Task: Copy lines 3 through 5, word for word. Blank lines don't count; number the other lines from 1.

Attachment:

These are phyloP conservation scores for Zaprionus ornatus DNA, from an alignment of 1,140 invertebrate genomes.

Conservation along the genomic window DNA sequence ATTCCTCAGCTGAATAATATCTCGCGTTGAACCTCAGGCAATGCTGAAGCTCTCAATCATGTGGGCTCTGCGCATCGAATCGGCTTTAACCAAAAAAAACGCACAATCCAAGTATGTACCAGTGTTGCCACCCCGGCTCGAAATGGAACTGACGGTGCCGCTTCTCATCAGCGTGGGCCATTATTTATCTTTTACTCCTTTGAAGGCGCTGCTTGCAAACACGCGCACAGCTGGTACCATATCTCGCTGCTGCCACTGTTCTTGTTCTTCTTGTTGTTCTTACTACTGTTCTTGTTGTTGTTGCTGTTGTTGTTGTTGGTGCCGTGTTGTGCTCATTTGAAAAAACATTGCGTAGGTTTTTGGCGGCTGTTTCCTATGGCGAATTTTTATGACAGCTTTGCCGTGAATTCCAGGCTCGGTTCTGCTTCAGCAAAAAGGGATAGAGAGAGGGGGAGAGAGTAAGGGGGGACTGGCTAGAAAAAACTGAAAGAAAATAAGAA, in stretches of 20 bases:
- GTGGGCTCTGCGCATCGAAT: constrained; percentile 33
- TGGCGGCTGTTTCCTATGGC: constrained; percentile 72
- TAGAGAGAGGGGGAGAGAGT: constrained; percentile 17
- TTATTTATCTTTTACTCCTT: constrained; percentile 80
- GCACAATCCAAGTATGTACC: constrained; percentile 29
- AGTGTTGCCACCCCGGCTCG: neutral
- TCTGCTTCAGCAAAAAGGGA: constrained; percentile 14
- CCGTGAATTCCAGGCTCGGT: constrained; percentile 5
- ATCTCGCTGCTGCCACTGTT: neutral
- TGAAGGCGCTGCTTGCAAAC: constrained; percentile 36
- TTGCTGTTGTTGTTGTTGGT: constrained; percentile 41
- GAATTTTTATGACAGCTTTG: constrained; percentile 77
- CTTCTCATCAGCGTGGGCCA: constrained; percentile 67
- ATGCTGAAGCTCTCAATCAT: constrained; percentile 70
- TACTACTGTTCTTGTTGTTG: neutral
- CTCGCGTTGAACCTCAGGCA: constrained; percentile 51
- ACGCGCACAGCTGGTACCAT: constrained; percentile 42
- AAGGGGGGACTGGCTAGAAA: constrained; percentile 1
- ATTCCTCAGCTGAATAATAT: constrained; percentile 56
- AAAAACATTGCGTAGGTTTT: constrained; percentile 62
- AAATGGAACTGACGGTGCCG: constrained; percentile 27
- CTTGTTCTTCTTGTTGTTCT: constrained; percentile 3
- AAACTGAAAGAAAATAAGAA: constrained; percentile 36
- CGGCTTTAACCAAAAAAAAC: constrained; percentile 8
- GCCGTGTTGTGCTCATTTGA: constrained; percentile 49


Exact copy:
- GTGGGCTCTGCGCATCGAAT: constrained; percentile 33
- TGGCGGCTGTTTCCTATGGC: constrained; percentile 72
- TAGAGAGAGGGGGAGAGAGT: constrained; percentile 17